Florida Courts Rejecting Prejudice as a Matter of Law in Certain Late Notice Cases
Insurance Coverage Alert
Florida state courts (see Aubuchon Homes, Inc. v. Great American Ins. Co., Case No. 04-CA-004430, 20th Judicial Circuit, Lee County, Florida) have begun following Keenan Hopkins Schmidt & Stowell Contractors, Inc. v. Continental Cas. Co., 653 F. Supp. 2d 1255 (M.D. Fla.), a 2009 federal case standing for the proposition that when an insurer denies a claim under late notice it cannot prove prejudice as a matter of law if it is able to investigate a claim sufficiently to permit it to deny the claim on other grounds. The Keenan Hopkins court held that the ability to investigate the claim effectively rebuts any presumption of prejudice arising from the late notice.
Keenan Hopkins arose out of a dispute regarding construction defects and insurance coverage affecting the construction of a boardwalk at an amusement park. The amusement park had hired a general contractor to build the boardwalk. The general contractor subcontracted with the subcontractor and others. After discovering issues with paint failures of the “wood trim” on the boardwalk, the general contractor identified the subcontractor as the party that had installed the defective “wood trim.”
The amusement park filed a complaint in Florida state court against the general contractor, asserting claims for breach of contract based on deficient workmanship relating to the project. The general contractor, in turn, tendered the defense to and demanded indemnification from the subcontractor on August 29, 2002. The subcontractor, which was insured by a first insurer, was sued by the general contractor in November 2004, but did not place its insurers on notice of the general contractor’s complaint until December 27, 2004. On October 31, 2005, the first insurer informed the subcontractor that it would not provide a defense or indemnity based upon the “Other Insurance, Duty to Defend, Deductible, and Known and Continuing Loss” endorsements. The subcontractor was ultimately defended by a second and third insurer. It subsequently filed this action in state court against the first insurer on June 13, 2007. The subcontractor sought to recover from that carrier the costs associated with the underlying case, including the first insurer’s share of the expenditures made by the second and third insurers, as well as the amounts paid by the subcontractor itself. The first insurer subsequently removed the case to federal court on the basis of diversity jurisdiction.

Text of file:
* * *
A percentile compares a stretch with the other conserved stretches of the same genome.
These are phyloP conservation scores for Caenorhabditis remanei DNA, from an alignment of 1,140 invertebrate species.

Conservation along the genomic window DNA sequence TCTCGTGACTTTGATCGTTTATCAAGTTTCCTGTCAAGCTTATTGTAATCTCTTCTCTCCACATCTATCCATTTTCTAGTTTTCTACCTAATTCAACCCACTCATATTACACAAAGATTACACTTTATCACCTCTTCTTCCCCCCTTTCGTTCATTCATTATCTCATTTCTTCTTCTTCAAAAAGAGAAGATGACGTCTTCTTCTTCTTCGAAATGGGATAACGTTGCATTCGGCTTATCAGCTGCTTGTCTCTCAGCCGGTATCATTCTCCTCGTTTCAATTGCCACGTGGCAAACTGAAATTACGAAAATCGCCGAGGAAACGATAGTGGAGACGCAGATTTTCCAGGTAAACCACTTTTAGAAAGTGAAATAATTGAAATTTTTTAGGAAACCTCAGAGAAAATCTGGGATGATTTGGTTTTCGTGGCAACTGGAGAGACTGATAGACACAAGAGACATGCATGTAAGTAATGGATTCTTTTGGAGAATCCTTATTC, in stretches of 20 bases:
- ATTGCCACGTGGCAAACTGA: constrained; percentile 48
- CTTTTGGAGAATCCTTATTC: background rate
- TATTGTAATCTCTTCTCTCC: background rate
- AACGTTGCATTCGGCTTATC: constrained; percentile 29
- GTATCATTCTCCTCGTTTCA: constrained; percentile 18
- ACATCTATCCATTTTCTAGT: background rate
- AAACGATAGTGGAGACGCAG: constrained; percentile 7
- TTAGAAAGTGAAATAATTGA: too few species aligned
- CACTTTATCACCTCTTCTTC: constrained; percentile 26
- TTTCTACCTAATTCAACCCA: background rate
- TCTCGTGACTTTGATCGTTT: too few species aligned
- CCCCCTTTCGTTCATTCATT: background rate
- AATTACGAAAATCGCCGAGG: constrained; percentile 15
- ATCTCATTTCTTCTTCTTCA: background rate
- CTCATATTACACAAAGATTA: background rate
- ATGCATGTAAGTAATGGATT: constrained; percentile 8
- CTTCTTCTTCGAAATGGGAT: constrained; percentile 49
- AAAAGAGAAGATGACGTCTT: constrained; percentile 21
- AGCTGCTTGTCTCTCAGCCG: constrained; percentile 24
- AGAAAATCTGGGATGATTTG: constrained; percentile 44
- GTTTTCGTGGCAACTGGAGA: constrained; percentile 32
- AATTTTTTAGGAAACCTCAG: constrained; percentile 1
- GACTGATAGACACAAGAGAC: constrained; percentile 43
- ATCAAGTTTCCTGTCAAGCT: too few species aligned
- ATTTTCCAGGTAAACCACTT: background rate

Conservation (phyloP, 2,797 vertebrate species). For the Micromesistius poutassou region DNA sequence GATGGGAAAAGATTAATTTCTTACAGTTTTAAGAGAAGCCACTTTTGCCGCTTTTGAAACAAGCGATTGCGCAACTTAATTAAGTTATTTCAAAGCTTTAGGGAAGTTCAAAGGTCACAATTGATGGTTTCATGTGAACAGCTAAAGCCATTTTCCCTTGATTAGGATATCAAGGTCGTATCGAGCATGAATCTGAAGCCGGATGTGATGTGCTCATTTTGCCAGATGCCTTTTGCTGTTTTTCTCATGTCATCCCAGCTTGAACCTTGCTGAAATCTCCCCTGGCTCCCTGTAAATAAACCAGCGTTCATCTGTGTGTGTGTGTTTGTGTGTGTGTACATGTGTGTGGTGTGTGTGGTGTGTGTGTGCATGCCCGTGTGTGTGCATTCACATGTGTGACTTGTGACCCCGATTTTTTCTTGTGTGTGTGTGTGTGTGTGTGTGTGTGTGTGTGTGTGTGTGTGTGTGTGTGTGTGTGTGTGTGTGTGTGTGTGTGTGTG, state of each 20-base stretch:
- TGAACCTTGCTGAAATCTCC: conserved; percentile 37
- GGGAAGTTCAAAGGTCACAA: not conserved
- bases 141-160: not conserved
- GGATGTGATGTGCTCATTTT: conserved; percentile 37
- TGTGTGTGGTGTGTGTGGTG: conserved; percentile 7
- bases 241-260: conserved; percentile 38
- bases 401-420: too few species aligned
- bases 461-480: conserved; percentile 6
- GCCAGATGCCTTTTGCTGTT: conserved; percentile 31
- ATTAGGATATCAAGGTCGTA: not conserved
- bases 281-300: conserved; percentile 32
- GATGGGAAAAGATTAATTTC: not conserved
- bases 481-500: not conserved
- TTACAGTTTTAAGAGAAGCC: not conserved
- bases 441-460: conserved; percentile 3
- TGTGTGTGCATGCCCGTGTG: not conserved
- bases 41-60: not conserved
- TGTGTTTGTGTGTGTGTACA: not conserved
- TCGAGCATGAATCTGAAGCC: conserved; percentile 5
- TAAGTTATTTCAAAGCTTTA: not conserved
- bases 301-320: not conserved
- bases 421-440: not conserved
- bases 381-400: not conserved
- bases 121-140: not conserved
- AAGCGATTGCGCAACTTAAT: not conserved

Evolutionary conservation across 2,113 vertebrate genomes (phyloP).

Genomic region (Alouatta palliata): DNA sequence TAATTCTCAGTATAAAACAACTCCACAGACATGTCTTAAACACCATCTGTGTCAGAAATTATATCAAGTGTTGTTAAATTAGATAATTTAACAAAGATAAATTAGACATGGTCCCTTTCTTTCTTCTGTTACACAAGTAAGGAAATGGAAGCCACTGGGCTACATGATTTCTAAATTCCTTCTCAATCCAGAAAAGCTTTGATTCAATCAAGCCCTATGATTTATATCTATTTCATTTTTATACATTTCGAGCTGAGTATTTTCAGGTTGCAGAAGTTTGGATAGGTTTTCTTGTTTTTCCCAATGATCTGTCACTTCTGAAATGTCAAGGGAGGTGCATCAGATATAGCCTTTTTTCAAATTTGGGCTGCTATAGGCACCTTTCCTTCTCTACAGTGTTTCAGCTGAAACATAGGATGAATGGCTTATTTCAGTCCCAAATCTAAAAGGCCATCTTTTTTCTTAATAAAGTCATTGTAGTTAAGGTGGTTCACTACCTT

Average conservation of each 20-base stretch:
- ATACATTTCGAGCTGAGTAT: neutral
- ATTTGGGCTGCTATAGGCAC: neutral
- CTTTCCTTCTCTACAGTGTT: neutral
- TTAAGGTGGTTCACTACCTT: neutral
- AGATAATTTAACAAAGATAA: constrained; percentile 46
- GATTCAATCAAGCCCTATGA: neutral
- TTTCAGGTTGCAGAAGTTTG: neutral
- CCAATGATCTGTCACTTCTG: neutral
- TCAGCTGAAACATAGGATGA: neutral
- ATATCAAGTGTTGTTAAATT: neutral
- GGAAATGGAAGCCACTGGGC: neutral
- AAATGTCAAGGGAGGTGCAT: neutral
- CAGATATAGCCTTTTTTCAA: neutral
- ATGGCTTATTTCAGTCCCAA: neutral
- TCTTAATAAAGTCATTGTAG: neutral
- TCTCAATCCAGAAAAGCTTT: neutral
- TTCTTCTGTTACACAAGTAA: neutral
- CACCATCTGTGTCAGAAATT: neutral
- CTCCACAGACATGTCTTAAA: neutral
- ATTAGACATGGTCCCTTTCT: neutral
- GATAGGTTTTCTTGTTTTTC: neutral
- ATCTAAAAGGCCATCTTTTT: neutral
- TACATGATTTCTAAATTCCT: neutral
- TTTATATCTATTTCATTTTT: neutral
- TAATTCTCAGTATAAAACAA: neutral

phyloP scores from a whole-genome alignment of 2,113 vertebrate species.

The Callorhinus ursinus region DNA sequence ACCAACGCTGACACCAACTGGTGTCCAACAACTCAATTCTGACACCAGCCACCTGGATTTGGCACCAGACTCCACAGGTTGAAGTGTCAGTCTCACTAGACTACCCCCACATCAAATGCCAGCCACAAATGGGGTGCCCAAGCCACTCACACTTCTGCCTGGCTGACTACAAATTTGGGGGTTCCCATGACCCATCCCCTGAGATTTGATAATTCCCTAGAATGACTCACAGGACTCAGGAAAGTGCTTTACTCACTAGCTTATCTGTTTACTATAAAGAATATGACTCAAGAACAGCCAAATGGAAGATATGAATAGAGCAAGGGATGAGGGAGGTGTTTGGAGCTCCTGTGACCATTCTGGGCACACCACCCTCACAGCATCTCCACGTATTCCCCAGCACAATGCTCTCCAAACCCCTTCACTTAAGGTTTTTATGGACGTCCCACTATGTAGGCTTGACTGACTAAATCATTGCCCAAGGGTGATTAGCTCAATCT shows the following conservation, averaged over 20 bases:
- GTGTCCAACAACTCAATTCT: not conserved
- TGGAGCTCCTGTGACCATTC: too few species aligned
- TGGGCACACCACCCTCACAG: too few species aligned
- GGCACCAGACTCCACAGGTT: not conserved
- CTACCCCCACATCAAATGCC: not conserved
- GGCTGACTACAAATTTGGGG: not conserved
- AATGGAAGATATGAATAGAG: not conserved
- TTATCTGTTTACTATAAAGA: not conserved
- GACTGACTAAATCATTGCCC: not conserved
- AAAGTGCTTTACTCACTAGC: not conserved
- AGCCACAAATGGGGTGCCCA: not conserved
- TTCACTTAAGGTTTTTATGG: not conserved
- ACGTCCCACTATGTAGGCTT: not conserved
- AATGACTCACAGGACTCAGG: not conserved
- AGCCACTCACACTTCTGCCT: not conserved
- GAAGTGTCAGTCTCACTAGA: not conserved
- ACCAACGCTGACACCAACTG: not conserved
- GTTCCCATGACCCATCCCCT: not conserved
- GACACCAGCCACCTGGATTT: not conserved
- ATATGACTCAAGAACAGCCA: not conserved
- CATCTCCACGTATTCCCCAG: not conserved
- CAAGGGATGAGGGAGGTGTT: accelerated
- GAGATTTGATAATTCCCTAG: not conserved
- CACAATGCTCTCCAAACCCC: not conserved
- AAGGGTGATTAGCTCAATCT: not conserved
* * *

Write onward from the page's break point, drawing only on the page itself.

The first insurer waited 10 months before responding to the insured’s tender, at which time it denied the claim without mentioning the late notice issue. The court opined that the carrier’s ability to sufficiently investigate the claim and issue a complete denial of coverage was sufficient to negate any presumption of prejudice. Thus, the court denied the insurer’s summary judgment motion as to late notice. However, it ultimately concluded that the carrier was entitled to summary judgment on the duty to defend on the basis of the “Other Insurance and Duty to Defend” endorsements.
In light of the holding in this case, carriers should be aware that, if they assert grounds other than late notice as a defense for coverage, they may be forced to give up the late notice defense in favor of the other defenses.
This alert has been prepared by Hinshaw & Culbertson LLP to provide information on recent legal developments of interest to our readers. It is not intended to provide legal advice for a specific situation or to create an attorney-client relationship.